Trends Fairs Museums China

Museums for the many is Hong Kong’s new mantra

M+’s pop-up inflatable sculpture park in West Kowloon is part of a wider push to make contemporary art more popular and accessible

Paul McCarthy's Complex Pile, 2007, has helped generate a buzz about the planned West Kowloon Cultural District (below)

Two days of heavy rain late last month flattened Paul ­McCarthy’s just-unveiled 51ft-high, 110ft-long Complex Pile, 2007. Installed on the site of what will become the West Kowloon Cultural District, a US$2.8 billion project, this inflatable sculpture, in the words of the curators, “mocks its picturesque surroundings and pokes fun at the prudent qualities of public sculpture”. Deflated, it looked like a brown mess on the ground, and images quickly began circulating on Hong Kong Facebook accounts, making people even more curious about what was going on at the stretch of reclaimed waterfront.

Alongside the ersatz excrement were other inflatable works, including Jeremy Deller’s Sacrilege, 2012, a Stonehenge-shaped bouncy castle that visitors could jump around; Cao Fei’s House of Treasures, 2012, a huge suckling pig; and Tomás Saraceno’s colourful solar dome, Poetic Cosmos of the Breath, 2013. These were all part of a pop-up project by M+, West Kowloon’s planned museum of visual culture. The exhibition, “Mobile M+: Inflation!: A (Con)temporary Sculpture Park”, which runs until 9 June, weather permitting, is big, bold and eye-catching enough to draw crowds keen to find out what the fuss was all about.

The show did accomplish its mission of getting Hong Kong talking about M+, reminding people that culture can be fun, and in a way bringing the territory’s residents closer to contemporary art.

At school Hong Kong children learn only about traditional Chinese arts, such as ink painting. With no contemporary art museum in the city, the question about M+ has often been: who is this art for?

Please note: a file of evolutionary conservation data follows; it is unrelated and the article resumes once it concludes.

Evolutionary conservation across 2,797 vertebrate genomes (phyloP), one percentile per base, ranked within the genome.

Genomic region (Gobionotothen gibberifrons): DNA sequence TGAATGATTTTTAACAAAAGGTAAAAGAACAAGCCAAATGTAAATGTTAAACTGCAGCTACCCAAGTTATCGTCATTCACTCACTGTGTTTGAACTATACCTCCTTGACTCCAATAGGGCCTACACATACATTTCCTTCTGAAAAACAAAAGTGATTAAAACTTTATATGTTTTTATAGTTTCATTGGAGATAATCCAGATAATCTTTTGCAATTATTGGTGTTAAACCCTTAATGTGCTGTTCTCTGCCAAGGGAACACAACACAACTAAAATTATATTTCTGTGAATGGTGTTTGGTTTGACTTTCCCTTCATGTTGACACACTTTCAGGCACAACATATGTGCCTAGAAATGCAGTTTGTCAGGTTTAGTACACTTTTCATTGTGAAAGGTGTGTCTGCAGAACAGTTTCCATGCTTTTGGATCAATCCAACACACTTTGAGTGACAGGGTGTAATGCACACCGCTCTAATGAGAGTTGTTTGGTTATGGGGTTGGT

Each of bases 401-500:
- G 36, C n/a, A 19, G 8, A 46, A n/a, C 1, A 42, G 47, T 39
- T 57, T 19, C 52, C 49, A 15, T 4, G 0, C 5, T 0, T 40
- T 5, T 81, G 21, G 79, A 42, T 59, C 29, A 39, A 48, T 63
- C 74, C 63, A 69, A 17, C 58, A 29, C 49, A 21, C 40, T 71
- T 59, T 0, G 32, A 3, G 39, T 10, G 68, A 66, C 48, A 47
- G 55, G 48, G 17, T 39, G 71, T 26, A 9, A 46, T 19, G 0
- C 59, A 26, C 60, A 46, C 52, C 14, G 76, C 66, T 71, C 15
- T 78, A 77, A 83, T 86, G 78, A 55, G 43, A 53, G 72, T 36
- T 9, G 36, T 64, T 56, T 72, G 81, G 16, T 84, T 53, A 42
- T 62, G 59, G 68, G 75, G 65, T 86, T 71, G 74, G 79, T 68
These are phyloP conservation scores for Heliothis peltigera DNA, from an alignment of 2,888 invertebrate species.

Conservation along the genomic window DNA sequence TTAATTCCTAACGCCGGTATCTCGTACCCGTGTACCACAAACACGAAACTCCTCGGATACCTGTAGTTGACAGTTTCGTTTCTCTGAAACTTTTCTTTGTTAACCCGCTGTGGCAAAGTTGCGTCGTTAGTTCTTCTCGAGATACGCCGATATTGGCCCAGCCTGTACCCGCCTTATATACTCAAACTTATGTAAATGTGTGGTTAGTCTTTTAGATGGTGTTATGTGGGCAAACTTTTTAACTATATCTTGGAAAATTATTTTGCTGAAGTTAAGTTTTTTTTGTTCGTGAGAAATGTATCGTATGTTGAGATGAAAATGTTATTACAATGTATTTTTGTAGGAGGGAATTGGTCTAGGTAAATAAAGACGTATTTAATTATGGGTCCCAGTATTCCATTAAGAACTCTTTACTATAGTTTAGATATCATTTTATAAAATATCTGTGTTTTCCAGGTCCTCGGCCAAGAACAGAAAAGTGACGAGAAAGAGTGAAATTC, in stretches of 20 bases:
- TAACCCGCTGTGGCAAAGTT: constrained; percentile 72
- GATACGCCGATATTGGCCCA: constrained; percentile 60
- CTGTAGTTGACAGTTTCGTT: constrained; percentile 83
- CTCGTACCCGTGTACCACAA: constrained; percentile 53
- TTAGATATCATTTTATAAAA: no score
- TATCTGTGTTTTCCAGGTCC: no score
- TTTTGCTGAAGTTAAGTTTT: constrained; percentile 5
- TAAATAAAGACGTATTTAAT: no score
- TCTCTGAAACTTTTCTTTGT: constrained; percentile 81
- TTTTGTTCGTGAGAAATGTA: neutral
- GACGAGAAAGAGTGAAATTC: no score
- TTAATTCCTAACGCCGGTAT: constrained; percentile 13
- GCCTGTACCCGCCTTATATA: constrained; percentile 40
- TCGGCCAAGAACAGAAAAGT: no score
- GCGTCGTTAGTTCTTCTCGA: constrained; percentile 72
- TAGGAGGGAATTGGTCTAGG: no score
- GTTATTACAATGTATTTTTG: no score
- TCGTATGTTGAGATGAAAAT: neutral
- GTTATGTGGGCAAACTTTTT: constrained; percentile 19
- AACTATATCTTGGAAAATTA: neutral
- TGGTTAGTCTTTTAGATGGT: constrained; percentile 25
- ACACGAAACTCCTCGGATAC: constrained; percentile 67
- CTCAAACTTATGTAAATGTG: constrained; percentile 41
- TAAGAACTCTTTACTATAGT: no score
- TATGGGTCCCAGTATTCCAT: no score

“In Hong Kong, as in many other Asian cities, visiting museums is definitely not an everyday activity for the public. And the public has good reason for this reluctance since, in Hong Kong, ­museums remain spaces reserved for esoteric interests,” writes Oscar Ho, a critic and the director of the Cultural Management programme at the ­Chinese University of Hong Kong.

“The works collected and displayed, whether Chinese antiques, ink paintings or Western art, have little if anything in common with the cultural experience of the general public,” Ho continues. “To estab­lish a museum with sufficient meaning culturally so as to generate public engagement represents an important challenge.”

As metro­polises around the region build museums and fund cultural events, more effort is being put into priming the public to become the audience for contemporary art. Museum authorities too are increasingly having to think about audiences, both current and future.

In Hong Kong, efforts to whip up an appetite for new kinds of art have been made by a variety of ­government and private bodies.

Hong Kong has an Art Promotion Office, which is a part of the Leisure and Cultural Services Department that runs all the existing museums. (The department will not operate M+, which will be under the quasi-independent West Kowloon Cultural District Authority.)